Indiana's biggest objective prior to Selection Sunday might not be winning the Big Ten Tournament.
It might just be getting healthy.
Considering the injuries and illnesses, the Hoosiers run of five straight wins, including three over top 20 opponents, is all the more impressive. Indiana's Robert Johnson missed the final three games of the regular season with what Crean has called a "high ankle sprain" sustained late against Purdue. Juwan Morgan re-aggravated a pre-existing shoulder injury at Iowa, and then re-re-aggravated it against Maryland. Crean also mentioned a few players being under the weather with flu-like symptoms, with Collin Hartman actually wearing a mask to control the spread of germs at practice prior to the Maryland matchup.
So, where do Johnson and Morgan stand heading into Friday at the Big Ten Tournament? Justin Albers of Indiana's Scout.com site reported yesterday that Robert Johnson would play Friday against Michigan or Northwestern "barring any setbacks" -- yet Crean wasn't that specific in his radio show. Not normally one to tip the injury hand, he only indicated that he was "giddy" with Johnson's progress since the end of the Maryland game, but failed to name a timeline for his return.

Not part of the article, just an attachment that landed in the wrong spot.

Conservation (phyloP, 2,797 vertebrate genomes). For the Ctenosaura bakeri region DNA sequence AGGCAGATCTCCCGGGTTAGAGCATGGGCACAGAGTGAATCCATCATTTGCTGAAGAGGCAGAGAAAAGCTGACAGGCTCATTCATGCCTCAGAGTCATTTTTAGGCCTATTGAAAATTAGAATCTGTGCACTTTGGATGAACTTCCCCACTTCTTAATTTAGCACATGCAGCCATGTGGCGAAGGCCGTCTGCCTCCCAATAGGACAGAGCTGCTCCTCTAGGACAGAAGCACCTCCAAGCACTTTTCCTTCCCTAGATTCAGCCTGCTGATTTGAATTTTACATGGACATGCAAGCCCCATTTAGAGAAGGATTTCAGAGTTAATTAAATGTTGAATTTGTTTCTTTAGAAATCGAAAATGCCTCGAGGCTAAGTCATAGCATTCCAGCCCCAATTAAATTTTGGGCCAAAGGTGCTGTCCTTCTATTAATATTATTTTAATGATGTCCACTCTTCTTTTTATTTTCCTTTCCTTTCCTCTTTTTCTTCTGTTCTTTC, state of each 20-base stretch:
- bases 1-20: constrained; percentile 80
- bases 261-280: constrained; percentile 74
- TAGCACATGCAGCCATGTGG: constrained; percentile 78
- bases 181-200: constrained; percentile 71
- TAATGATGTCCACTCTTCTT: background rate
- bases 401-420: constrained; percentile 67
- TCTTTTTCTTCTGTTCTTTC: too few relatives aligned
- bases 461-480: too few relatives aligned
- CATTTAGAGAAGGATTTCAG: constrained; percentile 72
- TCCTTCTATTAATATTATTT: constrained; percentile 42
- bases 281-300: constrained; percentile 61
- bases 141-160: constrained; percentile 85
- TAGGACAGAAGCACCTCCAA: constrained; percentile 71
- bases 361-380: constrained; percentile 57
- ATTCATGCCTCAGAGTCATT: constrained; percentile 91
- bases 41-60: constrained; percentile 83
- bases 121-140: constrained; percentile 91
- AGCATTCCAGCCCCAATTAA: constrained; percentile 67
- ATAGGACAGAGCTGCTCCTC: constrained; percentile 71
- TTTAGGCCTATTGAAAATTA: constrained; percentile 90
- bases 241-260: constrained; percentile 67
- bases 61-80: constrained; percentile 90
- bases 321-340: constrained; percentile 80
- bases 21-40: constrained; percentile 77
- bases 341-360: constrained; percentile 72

Morgan's problems, on the other hand, seems to be one of pain management. It's clear there's some problem that might require action after the season with his shoulder, but Crean mentioned Morgan was in a much better place after the Maryland game than he was after the Iowa game -- even after having to have his shoulder stabilized and be helped off the court.
Undoubtedly, the two are integral for Indiana's depth in March. After James Blackmon's injury, Johnson's absence put Indiana down to having only two scholarship guards in Yogi Ferrell and Nick Zeisloft, along with freshman walk-on Harrison Niego seeing minutes in relief. Morgan's absence would only aggravate an already thin & undersized front line.
Of course, there's a question of if Johnson and Morgan should play at all Friday unless completely, no-doubts 100% good-to-go. Indiana's worst fate in the tournament would be bowing out with a loss to Michigan or Northwestern, both of which wouldn't be a god-awful, resume-killing loss in the manner of others. That said, already weighed down with some other bad losses, Indiana could use at least one win to solidify themselves as a top-4 protected seed, and two wins could have them approaching the 2-line and a far more favorable path to Houston.